The Co-operative Group says tests of its own-brand burgers, supplied by Silvercrest, found traces of less than 1% horse DNA in three samples and 17.7% in one sample.
Our decision to withdraw these products at the first opportunity and cease taking further product from this site has proven to be the correct course of action.
Whilst there are no safety issues involved, it is now apparent that some of the withdrawn products have not met the high standards we and our customers expect. We apologise for this.
We specify that all meat in our frozen burgers should be 100% British but we now strongly believe that some of the meat used to produce these burgers came from outside the UK and was not British in origin, and as a result we have taken the decision to delist Silvercrest as a supplier with immediate effect.
In addition we are tightening our already stringent quality checks to ensure our products meet the high specifications that we set on behalf of our customers.
Iceland's Technical Manager Trish Twohig told the Commons Environment Committee that the supermarket was "passionate about food safety" and that future product assessments would "include equine testing".
The food processing group which owns the Irish supplier Silvercrest - dropped by Tesco after an investigation into how horse DNA ended up in its frozen burgers - says it has introduced new measures to audit where its meat comes from.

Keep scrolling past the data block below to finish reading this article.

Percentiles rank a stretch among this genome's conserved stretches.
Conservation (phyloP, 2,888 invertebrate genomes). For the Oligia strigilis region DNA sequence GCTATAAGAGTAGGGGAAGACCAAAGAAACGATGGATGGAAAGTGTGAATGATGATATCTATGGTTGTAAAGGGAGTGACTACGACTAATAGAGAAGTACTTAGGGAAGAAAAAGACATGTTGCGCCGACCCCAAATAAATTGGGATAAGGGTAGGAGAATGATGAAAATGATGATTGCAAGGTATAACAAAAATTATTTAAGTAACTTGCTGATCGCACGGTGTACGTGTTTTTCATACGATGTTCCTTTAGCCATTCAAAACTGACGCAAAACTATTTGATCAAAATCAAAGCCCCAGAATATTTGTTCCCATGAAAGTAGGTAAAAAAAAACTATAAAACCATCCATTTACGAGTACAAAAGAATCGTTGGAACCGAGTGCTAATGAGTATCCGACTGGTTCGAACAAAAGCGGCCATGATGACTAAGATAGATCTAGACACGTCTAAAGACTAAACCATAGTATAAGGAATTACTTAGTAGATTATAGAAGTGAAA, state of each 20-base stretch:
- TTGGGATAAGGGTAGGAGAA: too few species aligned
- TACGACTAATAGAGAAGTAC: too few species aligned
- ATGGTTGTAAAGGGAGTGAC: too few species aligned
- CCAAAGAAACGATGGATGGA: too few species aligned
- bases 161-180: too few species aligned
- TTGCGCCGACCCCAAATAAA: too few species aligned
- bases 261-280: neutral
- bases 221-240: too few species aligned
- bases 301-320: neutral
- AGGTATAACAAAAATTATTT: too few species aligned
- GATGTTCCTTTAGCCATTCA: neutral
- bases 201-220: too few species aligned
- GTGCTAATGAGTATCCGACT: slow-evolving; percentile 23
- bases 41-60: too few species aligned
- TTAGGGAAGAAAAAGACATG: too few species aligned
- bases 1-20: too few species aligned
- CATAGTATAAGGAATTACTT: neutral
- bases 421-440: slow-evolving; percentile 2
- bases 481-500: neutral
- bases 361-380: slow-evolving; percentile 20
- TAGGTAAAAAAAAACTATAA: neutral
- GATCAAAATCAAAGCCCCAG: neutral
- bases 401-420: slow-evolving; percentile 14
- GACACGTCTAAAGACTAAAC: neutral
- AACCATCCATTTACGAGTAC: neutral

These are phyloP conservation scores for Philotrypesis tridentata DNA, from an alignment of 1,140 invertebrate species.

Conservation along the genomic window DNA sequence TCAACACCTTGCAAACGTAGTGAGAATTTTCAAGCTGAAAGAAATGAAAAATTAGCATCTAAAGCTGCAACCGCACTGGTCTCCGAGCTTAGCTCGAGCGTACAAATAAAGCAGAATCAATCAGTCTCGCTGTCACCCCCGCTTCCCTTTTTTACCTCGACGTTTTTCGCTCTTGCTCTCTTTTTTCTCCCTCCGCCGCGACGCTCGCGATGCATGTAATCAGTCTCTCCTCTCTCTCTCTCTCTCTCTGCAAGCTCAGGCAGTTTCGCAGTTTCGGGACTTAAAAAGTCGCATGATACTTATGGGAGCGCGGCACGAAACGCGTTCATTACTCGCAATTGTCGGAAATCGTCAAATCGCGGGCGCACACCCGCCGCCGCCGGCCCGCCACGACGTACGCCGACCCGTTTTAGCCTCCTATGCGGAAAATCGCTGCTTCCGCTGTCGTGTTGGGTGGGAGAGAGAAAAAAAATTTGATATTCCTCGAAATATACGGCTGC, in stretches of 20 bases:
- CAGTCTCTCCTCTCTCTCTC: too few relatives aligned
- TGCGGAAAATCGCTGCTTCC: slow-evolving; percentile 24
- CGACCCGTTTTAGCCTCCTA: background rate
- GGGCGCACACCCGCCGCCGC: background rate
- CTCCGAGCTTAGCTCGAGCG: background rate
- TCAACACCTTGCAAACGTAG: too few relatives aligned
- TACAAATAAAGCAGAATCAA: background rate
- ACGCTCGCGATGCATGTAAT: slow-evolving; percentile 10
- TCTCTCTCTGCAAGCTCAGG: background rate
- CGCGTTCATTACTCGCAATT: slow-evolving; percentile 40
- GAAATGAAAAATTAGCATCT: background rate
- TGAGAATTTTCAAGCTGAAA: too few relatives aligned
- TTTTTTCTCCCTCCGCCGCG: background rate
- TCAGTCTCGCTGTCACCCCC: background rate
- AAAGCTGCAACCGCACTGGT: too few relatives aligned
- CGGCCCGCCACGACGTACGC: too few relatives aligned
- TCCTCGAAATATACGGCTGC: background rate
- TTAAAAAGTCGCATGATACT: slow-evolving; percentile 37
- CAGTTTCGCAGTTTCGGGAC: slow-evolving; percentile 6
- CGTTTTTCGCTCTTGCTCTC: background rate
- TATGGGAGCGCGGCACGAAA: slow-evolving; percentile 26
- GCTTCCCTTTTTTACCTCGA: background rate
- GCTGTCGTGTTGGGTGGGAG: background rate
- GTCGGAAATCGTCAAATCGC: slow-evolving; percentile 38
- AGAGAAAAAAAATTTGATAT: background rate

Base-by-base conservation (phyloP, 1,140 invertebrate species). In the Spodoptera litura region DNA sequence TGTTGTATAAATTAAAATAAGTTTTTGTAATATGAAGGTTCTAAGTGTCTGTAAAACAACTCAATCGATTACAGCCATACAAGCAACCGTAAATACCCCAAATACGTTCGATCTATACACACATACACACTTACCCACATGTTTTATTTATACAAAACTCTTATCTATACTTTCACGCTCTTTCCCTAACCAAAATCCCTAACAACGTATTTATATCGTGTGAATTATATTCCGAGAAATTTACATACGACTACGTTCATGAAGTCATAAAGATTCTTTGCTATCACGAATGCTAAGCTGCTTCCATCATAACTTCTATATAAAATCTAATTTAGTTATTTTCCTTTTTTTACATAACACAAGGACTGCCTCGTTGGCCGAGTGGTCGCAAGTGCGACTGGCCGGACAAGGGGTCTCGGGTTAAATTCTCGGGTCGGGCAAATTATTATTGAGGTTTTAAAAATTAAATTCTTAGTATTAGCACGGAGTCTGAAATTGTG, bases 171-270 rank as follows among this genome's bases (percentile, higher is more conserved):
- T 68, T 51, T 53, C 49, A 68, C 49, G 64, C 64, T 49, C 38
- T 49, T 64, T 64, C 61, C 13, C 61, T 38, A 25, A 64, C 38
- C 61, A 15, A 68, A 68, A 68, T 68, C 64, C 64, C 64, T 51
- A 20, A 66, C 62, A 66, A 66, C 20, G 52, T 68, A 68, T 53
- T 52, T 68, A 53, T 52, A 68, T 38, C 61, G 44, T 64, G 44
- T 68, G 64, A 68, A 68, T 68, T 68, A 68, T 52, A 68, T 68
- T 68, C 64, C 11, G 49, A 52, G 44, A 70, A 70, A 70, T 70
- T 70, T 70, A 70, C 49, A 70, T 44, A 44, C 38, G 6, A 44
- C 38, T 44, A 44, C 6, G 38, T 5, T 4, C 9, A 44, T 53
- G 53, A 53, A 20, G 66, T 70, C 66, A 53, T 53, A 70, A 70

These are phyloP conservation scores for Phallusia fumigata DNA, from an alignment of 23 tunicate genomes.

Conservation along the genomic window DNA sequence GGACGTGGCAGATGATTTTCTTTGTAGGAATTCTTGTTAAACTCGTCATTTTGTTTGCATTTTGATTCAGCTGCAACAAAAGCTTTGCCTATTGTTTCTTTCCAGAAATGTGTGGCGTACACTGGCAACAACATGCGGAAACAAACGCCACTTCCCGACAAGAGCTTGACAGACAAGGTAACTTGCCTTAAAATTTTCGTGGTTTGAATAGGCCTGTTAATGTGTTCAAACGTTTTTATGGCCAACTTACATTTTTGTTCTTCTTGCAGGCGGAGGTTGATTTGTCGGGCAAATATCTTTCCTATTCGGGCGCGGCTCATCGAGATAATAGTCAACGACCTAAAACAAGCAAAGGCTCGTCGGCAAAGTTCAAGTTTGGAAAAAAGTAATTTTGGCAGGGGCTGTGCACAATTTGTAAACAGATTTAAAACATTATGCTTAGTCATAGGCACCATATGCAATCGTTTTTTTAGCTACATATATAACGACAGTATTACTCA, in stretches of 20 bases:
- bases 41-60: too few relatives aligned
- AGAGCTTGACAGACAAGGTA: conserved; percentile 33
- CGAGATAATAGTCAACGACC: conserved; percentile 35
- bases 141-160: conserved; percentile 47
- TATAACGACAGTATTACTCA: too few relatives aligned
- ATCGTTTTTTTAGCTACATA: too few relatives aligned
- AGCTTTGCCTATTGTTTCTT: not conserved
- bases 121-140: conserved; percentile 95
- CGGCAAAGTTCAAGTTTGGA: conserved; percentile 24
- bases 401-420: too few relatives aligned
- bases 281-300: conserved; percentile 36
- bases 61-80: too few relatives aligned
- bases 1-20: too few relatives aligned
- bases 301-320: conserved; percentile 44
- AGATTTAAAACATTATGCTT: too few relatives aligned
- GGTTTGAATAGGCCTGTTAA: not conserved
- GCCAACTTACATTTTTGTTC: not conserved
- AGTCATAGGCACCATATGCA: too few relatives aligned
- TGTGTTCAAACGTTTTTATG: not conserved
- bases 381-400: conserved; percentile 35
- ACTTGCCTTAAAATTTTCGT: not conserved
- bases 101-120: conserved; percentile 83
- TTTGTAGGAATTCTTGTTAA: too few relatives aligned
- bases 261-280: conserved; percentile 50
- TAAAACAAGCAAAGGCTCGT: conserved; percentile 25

Tesco has promised customers that introducing DNA checks "will set a new standard" in the testing of meat products.
The supermarket said that the discovery of horse DNA in frozen burgers shows that "in spite of our stringent tests, checks and controls, there remained a small possibility that something could go wrong and it did."
"We want to stop it ever happening again, so we are taking action to reduce that possibility still further."
The Food Safety Authority of Ireland (FSAI) found horse DNA earlier this month in beef burger products sold by Tesco and several other supermarkets.
It said most of the affected burgers contained very low levels of horse DNA, but in one Tesco sample horse meat accounted for about 29 percent relative to the beef content.
Tesco says it will now introduce a "comprehensive system of DNA testing across our meat products."
The supermarket giant says it's taking action to show its customers that they can trust the quality of its food.
"We want to leave customers in no doubt that we will do whatever it takes to ensure the quality of their food and that the food they buy is exactly what the label says it is", Tesco's Technical Director Tim Smith said.